Antoine Duhamel – Pierrot Le Fou / Week-End (Banes Originales Des Films De Jean-Luc Godard)
CD Album, France, 2001
There are no such thing as a bad Jean-Luc Godard soundtrack. Antoine Duhamel's haunting score for Godard's great Pierrot Le Fou is something to hear with and without the film. The orchestration and melody gives me chills as I listen to it now. There is always a sense of sadness in Godard's work, and that sadness is conveyed in the various soundtracks by a series of composers and performers. But Pierrot Le Fou conveys a sense of regret of not wasted moments, but the sadness that's life itself. History turned sour and slowly realizing that the world you are in is not one of your making or worst yet, you are part of that world. Also the piece very much reminds me of Vivaldi's Four Seasons, which I am not sure if it is an influence or not – but it carries the weight of the world on its melancholy melody. Even the Jazz here has dark overtures.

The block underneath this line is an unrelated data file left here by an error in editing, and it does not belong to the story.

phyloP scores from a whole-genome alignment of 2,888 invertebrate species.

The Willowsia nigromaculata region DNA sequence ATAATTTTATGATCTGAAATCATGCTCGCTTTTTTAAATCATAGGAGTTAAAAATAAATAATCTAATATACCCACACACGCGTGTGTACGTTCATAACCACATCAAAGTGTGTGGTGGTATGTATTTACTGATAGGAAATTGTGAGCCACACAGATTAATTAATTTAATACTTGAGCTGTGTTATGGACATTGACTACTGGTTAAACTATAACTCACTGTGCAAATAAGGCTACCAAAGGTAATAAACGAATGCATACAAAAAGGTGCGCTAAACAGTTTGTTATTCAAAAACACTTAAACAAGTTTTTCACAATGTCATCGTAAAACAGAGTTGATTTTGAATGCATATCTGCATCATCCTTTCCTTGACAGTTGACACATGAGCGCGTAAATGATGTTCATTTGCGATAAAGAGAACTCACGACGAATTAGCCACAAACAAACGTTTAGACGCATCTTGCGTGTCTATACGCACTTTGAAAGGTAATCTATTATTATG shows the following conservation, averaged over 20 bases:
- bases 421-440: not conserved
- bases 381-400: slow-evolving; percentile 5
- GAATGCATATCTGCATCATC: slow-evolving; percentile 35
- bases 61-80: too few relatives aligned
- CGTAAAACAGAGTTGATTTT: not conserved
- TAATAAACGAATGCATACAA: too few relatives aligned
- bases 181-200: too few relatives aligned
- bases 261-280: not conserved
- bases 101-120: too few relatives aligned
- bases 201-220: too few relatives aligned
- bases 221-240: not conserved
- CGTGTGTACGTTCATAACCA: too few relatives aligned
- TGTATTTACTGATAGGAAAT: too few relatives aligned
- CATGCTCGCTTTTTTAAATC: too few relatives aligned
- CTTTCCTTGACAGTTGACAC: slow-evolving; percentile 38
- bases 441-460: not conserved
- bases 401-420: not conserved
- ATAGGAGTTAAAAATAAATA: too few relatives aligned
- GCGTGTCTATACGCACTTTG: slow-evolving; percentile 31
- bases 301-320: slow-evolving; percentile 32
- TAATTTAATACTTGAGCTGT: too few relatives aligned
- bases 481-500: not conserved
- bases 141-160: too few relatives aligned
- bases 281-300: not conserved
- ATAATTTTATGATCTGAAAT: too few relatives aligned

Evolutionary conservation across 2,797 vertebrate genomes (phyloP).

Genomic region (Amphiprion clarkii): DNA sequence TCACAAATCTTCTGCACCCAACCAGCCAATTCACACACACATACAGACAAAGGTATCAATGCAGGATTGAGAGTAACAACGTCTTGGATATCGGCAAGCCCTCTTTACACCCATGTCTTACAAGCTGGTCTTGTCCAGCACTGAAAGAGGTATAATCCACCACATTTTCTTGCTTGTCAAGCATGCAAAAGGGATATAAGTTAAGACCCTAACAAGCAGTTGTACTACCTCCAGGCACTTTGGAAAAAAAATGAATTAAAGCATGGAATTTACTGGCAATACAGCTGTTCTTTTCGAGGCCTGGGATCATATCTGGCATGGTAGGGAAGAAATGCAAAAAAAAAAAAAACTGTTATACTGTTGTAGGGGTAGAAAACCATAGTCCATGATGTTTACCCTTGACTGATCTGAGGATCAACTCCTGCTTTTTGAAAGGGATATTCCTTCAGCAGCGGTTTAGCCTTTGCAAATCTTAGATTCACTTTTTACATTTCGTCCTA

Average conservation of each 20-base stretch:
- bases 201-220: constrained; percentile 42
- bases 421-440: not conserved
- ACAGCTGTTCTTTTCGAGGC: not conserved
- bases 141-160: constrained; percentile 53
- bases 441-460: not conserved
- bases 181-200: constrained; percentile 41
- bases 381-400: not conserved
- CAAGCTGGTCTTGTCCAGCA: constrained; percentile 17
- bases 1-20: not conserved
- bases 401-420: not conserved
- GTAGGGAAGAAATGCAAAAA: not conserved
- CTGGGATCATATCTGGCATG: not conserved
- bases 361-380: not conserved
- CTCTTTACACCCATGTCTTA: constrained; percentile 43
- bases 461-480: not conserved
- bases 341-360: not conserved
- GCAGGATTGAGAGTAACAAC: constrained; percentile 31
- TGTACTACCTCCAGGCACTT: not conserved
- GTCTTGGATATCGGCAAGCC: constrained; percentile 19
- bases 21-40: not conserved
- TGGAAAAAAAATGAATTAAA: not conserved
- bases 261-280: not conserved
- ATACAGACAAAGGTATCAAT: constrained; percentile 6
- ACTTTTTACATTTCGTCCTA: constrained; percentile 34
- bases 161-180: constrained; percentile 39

Week-End doesn't hint despair, it is despair. With some funny moments, but never the less the score to this mid-'60s Godard is full of nervous tension, and one can gather a traffic jam due to a fatal accident, as strings hum over the desolute landscape of abandoned cars and people.